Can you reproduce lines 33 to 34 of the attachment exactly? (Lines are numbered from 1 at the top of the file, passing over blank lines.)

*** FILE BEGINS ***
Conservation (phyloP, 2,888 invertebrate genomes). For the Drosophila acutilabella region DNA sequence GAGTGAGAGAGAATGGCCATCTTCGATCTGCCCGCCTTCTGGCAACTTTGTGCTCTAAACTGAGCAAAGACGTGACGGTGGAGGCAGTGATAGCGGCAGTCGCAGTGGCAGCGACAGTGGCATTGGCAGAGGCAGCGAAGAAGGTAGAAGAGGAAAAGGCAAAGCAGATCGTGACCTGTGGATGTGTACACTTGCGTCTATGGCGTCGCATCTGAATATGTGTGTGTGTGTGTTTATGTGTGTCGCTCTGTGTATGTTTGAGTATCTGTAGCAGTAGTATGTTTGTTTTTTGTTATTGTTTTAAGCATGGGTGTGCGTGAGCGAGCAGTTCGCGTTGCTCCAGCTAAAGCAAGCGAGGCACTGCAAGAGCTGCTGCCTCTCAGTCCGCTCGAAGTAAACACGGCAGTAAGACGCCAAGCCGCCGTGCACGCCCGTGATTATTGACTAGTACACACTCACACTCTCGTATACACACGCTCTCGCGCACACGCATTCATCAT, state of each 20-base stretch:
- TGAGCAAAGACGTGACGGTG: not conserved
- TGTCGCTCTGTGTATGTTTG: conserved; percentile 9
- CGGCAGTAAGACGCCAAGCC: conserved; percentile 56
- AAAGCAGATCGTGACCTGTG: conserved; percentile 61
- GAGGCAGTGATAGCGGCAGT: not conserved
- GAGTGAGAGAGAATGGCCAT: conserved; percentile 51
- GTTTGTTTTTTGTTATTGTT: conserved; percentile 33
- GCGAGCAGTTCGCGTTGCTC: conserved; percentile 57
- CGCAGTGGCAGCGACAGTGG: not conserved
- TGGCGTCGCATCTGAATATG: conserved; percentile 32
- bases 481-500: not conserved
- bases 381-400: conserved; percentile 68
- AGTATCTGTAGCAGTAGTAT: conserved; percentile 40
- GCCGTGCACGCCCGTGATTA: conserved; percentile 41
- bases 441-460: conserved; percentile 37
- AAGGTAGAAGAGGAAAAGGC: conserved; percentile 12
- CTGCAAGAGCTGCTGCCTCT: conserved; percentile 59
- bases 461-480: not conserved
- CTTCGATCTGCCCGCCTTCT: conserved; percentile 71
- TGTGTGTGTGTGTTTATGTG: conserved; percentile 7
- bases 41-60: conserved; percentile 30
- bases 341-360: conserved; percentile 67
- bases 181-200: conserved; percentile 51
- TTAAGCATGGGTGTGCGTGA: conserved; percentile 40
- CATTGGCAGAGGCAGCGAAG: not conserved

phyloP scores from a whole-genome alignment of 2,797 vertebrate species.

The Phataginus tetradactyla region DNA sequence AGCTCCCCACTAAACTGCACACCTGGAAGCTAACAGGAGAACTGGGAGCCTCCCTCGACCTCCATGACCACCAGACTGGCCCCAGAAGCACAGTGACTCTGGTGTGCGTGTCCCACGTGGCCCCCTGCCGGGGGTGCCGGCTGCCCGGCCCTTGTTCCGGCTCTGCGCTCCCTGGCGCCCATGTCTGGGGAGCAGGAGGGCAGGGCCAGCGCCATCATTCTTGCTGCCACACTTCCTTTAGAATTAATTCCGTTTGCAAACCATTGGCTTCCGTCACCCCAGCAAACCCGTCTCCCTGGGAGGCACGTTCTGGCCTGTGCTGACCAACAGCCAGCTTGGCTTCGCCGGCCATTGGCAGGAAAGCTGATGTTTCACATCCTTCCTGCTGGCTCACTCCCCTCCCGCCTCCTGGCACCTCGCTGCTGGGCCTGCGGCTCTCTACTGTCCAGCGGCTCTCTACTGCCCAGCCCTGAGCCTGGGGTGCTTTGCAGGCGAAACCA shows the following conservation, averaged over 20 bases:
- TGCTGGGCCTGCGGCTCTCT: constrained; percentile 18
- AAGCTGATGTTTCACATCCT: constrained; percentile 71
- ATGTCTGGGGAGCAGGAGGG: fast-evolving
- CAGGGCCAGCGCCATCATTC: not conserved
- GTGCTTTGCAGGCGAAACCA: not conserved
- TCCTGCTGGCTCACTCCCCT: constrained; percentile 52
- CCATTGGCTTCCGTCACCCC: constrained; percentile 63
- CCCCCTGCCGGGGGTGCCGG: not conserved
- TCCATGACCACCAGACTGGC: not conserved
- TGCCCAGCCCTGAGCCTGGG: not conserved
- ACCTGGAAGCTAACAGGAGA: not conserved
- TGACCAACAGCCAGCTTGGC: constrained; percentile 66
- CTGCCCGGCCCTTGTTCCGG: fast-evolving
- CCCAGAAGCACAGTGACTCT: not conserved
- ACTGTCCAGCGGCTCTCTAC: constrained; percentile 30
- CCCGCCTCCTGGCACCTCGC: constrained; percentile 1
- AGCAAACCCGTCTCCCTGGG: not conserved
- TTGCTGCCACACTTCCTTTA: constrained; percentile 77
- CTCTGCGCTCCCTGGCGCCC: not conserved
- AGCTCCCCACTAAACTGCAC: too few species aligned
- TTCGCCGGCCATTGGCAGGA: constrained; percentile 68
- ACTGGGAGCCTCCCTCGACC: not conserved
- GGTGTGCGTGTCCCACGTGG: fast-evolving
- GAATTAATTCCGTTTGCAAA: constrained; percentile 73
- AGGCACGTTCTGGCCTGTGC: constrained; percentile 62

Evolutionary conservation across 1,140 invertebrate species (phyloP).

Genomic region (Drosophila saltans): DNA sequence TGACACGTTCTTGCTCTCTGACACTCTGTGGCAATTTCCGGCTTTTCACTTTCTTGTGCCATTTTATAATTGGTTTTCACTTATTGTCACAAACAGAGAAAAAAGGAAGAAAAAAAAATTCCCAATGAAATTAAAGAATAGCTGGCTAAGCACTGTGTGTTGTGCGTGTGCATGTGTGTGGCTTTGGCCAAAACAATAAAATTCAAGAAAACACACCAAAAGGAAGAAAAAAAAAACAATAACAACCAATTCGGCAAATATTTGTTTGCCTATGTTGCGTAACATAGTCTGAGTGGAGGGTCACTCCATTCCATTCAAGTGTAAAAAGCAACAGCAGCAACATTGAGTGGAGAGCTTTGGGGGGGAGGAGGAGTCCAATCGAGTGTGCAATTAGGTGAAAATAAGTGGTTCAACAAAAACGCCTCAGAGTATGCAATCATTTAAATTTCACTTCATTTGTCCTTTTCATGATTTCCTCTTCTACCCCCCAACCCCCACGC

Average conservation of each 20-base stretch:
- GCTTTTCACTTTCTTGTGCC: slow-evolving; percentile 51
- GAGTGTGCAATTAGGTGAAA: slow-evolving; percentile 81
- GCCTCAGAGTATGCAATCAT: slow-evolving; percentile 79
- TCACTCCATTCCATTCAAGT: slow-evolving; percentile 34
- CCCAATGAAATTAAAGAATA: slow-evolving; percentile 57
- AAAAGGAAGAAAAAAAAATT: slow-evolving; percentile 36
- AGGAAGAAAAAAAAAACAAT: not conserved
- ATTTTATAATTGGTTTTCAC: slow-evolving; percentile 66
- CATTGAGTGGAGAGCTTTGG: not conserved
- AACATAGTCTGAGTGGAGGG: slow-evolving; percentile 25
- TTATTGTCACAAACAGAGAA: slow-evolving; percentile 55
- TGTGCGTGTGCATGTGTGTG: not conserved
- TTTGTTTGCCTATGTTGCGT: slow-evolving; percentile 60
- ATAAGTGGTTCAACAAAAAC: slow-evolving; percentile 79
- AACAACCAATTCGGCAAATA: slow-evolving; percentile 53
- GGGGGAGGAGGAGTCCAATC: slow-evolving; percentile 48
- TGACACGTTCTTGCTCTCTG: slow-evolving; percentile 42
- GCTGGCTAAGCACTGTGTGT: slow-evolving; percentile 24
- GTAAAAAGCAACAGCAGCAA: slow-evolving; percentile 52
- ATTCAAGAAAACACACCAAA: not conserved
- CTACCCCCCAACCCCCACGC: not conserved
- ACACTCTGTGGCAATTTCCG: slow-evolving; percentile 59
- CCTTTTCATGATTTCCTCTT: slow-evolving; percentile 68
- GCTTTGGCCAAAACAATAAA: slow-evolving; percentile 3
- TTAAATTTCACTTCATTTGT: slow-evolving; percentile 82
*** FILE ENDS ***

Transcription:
- GTGCTTTGCAGGCGAAACCA: not conserved
- TCCTGCTGGCTCACTCCCCT: constrained; percentile 52